Financial advisers may be excused for reading headlines over the past week with feelings of increasing frustration.
Last week, FTAdviser reported that the Financial Conduct Authority had no intention of revisiting the funding structure for the Financial Services Compensation Scheme.
This week, the FSCS published its financial statements for the 2019/20 financial year, saying it had shelled out £282m in compensation to clients of 549 defaulted firms in the life distribution and investment intermediation class.
Approximately 75 per cent of the compensation costs stemmed from failed advice firms and discretionary fund managers, accounting for £212m of the class's bill.
Self-invested personal pensions and other pension advice claims remained the largest cost in the class, totalling £161m in successful claims.
Small wonder the fees are still rising. The same week, advisers started to receive their ‘membership’ fees for the Financial Conduct Authority - with one firm citing a £68,000 increase year-on-year, thanks to the good work it has been doing with its clients.
At a time when Covid-19 has ravaged portfolios and new business prospecting alike, financial advisers are set to pay higher-than-ever dues and levies to keep the compensation scheme liquid and the regulator running.
But what does this mean for advisers, apart from higher bills? A growing sense of frustration, as letters pouring into FTAdviser’s inbox suggests. A feeling that the regulatory bodies are only focused on raising money from those who are doing their jobs well.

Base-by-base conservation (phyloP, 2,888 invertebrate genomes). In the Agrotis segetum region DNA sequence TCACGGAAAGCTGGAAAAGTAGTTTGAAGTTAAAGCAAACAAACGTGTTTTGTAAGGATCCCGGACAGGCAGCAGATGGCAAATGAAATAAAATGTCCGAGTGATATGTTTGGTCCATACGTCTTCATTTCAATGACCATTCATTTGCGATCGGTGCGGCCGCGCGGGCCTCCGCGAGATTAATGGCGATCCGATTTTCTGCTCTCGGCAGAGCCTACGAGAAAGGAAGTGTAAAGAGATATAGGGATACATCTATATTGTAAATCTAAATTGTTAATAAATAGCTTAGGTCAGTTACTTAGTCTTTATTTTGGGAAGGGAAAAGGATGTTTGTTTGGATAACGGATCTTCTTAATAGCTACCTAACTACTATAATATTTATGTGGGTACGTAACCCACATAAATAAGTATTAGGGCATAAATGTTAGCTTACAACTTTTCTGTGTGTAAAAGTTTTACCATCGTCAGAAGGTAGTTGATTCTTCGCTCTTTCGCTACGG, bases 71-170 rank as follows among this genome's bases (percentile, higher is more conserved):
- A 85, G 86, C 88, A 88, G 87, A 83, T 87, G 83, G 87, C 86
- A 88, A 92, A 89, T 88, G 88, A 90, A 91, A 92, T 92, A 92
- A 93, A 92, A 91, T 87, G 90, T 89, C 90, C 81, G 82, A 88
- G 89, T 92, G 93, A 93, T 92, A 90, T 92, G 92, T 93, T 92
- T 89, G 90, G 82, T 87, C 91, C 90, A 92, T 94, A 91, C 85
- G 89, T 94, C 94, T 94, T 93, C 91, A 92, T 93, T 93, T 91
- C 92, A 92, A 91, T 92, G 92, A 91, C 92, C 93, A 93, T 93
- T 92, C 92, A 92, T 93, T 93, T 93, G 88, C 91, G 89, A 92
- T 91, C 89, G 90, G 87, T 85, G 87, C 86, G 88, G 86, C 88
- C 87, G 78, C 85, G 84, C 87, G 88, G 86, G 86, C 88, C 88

A sense that they are being priced out of operating as sole traders or small concerns because they cannot see how they will continue to grow their business as fast as the bills come in.
As Chloe Cheung reported, two-thirds of advisers polled by platform Nucleus cited rising professional indemnity costs this year. Some 62 per cent said PI had become more expensive, while more than 50 per cent said securing PI in this Covid-19 world was more difficult than ever.
With reports of DFMs failing and some firms going under, the consumer complaints will only grow, and the need for repaying investors for the errors of others will become ever-more burdensome.
It was interesting also to see the reaction of Twitter users to news that Neil Woodford has taken an informal advisory role at private investment company Juno Capital, just months after his business, Woodford Investment Management, closed.
In June, the Financial Ombudsman Service said it had received 107 complaints connected to the suspended Woodford Equity Income fund over the past year.
More than a year on since the debacle unfolded, there is still approximately £220m of investors’ cash stuck in the illiquid assets, with little indication of when these will be sold, although this is a work in progress.
Some commentators have argued investors may be trapped in the wound-down fund for years.
One might reasonably ask where the funding for any compensation that Fos may decide is due to ex-Woodfod investors might come from. One might also reasonably guess.